regular vinegar. I use the Orange Muscat Champagne Vinegar from Trader Joes.

Summer Salad Dressing
1/2 cup Champagne Vinegar*
3/4 cup Extra Virgin Olive Oil
2 Tbsp Fresh strained Lemon Juice
1 Tbsp Soy Sauce
1 tsp Italian seasoning (dried)
1-2 packets of Splenda®(more if you like a sweeter vinaigrette)
1 tsp fresh ginger, grated (optional)
Sea salt & fresh ground pepper to taste

Pour all ingredients into a bowl and use a wire whisk to mix.
Feel free to adjust the ingredient amounts to suit your taste.
Pour mixture over your favorite salad and enjoy.

My foodie friend, Chef Kevin Bryan created this succulent recipe. It’s a guaranteed crowd pleaser. Even the kids gobbled it up. At our last bbq, it disappeared faster than the ribs!

Chef Bryan’s Grilled Parmesan Zucchini
3 Large zucchini
1/3 cup Champagne vinegar
1/2 cup canola oil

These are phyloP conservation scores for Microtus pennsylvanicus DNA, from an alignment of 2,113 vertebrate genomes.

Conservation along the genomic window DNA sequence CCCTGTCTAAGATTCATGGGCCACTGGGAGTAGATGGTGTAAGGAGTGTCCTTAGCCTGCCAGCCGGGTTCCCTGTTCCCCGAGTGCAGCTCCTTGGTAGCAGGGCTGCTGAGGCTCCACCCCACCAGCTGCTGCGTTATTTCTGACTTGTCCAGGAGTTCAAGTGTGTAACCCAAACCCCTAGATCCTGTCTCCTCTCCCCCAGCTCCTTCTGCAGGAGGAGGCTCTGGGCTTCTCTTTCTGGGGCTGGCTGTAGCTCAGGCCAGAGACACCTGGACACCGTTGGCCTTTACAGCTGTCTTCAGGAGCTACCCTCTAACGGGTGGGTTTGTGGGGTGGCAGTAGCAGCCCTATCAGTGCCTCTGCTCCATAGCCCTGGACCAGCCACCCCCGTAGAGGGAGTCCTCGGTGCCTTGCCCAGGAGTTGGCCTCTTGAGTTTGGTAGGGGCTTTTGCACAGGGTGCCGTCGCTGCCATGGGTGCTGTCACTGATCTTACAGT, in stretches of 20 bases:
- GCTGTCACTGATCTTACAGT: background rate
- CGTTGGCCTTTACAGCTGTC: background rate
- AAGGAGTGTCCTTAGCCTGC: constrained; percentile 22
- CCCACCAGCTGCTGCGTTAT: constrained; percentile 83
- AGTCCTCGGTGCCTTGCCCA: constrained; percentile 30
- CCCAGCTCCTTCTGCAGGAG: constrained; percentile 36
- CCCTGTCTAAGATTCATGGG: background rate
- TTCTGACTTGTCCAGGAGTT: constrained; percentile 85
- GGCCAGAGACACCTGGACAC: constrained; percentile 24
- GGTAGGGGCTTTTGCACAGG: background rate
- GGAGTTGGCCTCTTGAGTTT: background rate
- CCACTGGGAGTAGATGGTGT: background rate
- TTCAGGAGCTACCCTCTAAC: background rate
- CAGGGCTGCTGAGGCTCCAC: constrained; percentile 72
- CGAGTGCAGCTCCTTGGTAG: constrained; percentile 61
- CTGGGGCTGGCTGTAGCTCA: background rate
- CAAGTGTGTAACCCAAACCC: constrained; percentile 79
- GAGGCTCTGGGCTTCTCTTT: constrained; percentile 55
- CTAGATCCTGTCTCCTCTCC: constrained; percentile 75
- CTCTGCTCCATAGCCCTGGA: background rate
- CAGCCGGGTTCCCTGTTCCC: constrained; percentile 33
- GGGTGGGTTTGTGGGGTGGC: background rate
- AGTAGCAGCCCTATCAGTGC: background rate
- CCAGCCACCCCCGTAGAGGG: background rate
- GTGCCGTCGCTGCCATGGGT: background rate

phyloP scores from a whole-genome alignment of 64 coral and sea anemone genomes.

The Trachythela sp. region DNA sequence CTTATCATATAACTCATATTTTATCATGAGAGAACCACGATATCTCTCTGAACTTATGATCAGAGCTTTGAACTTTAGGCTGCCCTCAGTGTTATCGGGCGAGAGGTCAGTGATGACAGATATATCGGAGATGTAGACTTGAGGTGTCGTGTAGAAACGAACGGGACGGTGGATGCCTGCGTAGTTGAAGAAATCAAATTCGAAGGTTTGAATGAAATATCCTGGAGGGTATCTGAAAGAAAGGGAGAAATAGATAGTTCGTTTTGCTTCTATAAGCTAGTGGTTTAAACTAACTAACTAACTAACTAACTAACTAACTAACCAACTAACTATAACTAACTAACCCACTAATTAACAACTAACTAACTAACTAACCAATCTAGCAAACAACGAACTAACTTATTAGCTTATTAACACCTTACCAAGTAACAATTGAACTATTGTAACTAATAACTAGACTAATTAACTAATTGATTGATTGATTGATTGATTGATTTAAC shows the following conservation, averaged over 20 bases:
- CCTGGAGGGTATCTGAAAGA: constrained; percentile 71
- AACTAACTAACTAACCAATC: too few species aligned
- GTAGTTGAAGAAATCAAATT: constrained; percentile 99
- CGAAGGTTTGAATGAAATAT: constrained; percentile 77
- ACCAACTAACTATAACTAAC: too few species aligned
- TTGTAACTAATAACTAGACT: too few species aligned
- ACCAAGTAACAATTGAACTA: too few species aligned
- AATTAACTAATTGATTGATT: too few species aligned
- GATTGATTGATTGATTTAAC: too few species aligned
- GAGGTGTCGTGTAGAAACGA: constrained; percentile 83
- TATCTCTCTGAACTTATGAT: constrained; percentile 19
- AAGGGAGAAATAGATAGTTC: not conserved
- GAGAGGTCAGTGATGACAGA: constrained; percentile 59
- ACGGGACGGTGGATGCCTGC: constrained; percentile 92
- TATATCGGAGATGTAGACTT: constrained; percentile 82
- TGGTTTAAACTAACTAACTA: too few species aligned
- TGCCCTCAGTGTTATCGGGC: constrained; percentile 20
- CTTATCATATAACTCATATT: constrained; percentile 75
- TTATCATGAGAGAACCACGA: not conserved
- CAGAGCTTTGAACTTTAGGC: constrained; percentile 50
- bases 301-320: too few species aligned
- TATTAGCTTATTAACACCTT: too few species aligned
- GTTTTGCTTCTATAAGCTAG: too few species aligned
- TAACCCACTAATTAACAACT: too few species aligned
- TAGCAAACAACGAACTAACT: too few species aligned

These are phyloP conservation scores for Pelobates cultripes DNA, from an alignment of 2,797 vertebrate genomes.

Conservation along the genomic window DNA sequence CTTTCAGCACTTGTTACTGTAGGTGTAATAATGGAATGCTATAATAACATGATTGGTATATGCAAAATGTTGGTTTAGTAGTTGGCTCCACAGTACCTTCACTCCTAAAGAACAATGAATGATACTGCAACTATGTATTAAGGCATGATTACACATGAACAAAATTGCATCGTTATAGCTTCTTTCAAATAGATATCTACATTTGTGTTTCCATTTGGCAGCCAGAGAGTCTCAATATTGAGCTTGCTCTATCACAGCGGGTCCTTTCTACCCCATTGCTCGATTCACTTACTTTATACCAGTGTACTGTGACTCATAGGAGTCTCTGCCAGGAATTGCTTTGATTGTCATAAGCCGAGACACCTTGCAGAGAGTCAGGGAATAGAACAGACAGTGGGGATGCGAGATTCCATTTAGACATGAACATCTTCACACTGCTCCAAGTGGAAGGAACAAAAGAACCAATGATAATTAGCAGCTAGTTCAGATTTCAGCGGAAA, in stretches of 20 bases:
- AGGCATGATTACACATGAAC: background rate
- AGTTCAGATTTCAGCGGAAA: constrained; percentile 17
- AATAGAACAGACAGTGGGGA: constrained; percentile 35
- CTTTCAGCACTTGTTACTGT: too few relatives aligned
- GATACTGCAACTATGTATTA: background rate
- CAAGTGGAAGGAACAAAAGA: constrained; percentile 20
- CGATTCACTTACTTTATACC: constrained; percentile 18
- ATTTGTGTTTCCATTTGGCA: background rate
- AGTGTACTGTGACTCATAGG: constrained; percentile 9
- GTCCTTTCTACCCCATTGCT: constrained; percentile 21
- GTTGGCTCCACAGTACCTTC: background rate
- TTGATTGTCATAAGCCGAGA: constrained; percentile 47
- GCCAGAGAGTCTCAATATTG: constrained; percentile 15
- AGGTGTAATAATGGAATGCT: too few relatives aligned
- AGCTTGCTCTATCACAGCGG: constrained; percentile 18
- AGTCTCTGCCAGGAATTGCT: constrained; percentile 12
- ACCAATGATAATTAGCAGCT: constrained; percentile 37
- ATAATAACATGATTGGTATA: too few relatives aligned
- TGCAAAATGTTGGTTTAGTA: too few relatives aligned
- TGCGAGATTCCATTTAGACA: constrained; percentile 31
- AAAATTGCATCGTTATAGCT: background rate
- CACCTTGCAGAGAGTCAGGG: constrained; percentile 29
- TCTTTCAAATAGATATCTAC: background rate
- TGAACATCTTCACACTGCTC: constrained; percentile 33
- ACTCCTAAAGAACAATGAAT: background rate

1/4 cup dried basil
Sea salt & fresh ground pepper to taste
3/4 cup dry parmesan

Cut zucchini lengthwise (about half inch thick). Set aside.
In a bowl, mix ingredients together, adding parmesan last.
Pour mixture over zucchini and place in a Ziploc.
Marinate for 30 minutes (no more than an hour).
Grill over medium heat until brown.
About 2-4 minutes on each side.

Sipping Notes:
2004 Avalon Napa Valley Cabernet Sauvignon ($12)
This wine made me reconsider my position on cabs. I tried this one completely by accident at one of my favorite local wine shops (Grand Cru). You will find it light, fruity and flavorful. It’s great compliment to grilled foods (especially bbq ribs…yummy).

Writer Bio___________________________________________________
Natasha OrtizFortíer is a writer, educator and creative marketing communications consultant living in Baltimore City. It’s not unusual to find her sipping green tea or a glass of vino while pouring over several “food sections” and a stack of culinary rags at a local coffee shop or wine bar. Please feel free to share your thoughts, inspirations and culinary finds by e-mailing